[part of an ongoing Discworld re-read project]
Last time out, I said I was going to take a break from Pratchett for a while.
Unfortunately, some sort of reading accident occurred, and accidentally I accidentally read the first few pages of Pyramids by accident.
Wait, did I say ‘unfortunately’? I’m not sure that’s quite the right word. In fact, that’s really quite the wrong word entirely.
Why? Well, the first six Discworld books were mostly entertaining. Sometimes they were very good in their own right, like Mort; othertimes, they were filled with promise not quite carried off, like Wyrd Sisters. But Pyramids is different. Pyramids is a masterpiece.
Let’s start with the structure. In fact, let’s not, let’s start with the size. The early Discworld books began in the 230/250-page range, and ticked up toward 260/270-pages; Pyramids leaps forward to around 350 pages. One problem with the earlier books was a frequent feeling of rushing, of not being able to pay enough attention to things as they passed, of things being left unpolished, unfilled, because time did not allow; 350 pages still isn’t a big book, and Pyramids does still now and then feel a little hasty or a little rough, but it’s enough of an expansion that the story really feels as though it has a good deal more room to breathe, and the ending has more time to put all the crampons in place, so to speak.
One thing the greater length allows is a really effective introduction. Most of Pratchett’s characters so far have been given cursory introductions sketched in bold colours and little shading, because the demands of the plot have not permitted otherwise. In Pyramids, Teppic gets a lengthy introduction, an entire book (the novel is given some more rigid internal structure by being split into four ‘books’), showing his training as an Assassin in Ankh-Morpork, skillfully combining the ‘present’ of his exciting final examination (lots of people fail the Assassin’s exam, but you’ll never meet any of them…) with flashbacks to moments in his education and to leaving his homeland, as well as flashsides to his father back in Djelibeybi. This section of the book is key. It establishes the critical duality of Teppic – a prince and god-to-be from an ancient, bankrupt country ruled by ritual and tradition, and at the same time a suave, urbane Assassin from the richest and most modern city on the Disc. All the Discworld novels to this point have made a big point of juxtaposing Ankh-Morpork with other areas, but never to better effect than here, with that juxtaposition now transcending the old London/Country theme at the same time as it worms its way into the heart of the protagonist, not just the scenery.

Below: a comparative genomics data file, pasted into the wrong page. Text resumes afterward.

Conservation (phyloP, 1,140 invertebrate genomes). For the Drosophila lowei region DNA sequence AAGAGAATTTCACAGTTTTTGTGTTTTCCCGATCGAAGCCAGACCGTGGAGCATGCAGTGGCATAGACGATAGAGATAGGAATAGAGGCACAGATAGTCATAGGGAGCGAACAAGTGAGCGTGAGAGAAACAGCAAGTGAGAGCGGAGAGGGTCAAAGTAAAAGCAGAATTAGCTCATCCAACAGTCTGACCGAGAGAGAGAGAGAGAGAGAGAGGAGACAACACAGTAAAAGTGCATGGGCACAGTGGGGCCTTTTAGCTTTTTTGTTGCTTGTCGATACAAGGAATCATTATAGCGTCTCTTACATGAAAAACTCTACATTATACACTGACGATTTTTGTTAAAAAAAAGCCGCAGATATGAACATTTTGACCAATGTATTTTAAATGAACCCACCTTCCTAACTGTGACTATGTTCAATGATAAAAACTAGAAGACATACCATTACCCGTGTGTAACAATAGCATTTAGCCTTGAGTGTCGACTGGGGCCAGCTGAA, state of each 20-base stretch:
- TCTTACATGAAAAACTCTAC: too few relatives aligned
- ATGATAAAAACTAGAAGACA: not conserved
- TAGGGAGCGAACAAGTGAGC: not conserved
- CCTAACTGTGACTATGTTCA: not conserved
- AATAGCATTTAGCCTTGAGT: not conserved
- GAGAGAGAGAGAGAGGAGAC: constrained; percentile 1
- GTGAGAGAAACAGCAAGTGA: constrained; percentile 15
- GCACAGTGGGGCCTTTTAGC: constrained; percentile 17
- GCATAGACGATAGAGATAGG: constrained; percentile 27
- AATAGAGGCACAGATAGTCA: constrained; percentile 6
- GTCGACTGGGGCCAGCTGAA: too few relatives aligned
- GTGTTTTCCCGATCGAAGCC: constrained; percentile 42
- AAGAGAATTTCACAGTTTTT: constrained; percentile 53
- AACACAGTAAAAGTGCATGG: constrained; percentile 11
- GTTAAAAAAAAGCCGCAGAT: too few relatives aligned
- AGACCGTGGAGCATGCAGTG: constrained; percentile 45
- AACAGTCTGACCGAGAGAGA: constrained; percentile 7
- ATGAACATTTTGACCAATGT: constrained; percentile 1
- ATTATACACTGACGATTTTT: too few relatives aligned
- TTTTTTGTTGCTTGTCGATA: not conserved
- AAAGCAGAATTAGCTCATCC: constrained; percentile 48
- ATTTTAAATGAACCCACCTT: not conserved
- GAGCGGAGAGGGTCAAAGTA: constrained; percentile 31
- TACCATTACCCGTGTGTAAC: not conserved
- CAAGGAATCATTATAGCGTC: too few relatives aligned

In addition to the greater length, and the decision to pin up the story with three ‘end-of-book’ breaks (particularly welcome given Pratchett’s traditional absence of chapter breaks, which aids the pacing but can contribute to an unstructured, aimless feel sometimes), Pyramids is also notable for its structural breadth. The cast of characters may be smaller than in Wyrd Sisters, but the action is less concentrated, frequently passing between any of three or four different locations, whether for extended sequences or for brief jokes. This isn’t new, it’s something Pratchett has always done (particularly in Sourcery), but this time he feels completely in control of it. I never found a cut unwelcome or misplaced – he neither dwells too long nor (as in Sourcery) dilutes the tension with asides.
And then in the end we get the best finale so far – not only exhilerating, but beautifully wrapping up every loose end, and leaving tantalising threads to dangle as the lights go down. This time, Pratchett gets it right. And what a closing scene!
But it’s not the structure that makes Pyramids a masterpiece, although that’s part of what allows it. It’s not even the characterisation – not Teppic, the most interesting protagonist yet, nor the heroine (the most interesting heroine yet, though she may not seem so at first), nor the simple but deft and vivid sketching of a host of background characters. These make the book so readable – but it’s the confidence with which Pratchett tackles the novel’s themes that turns it from enjoyable light entertainment into something genuinely worthy.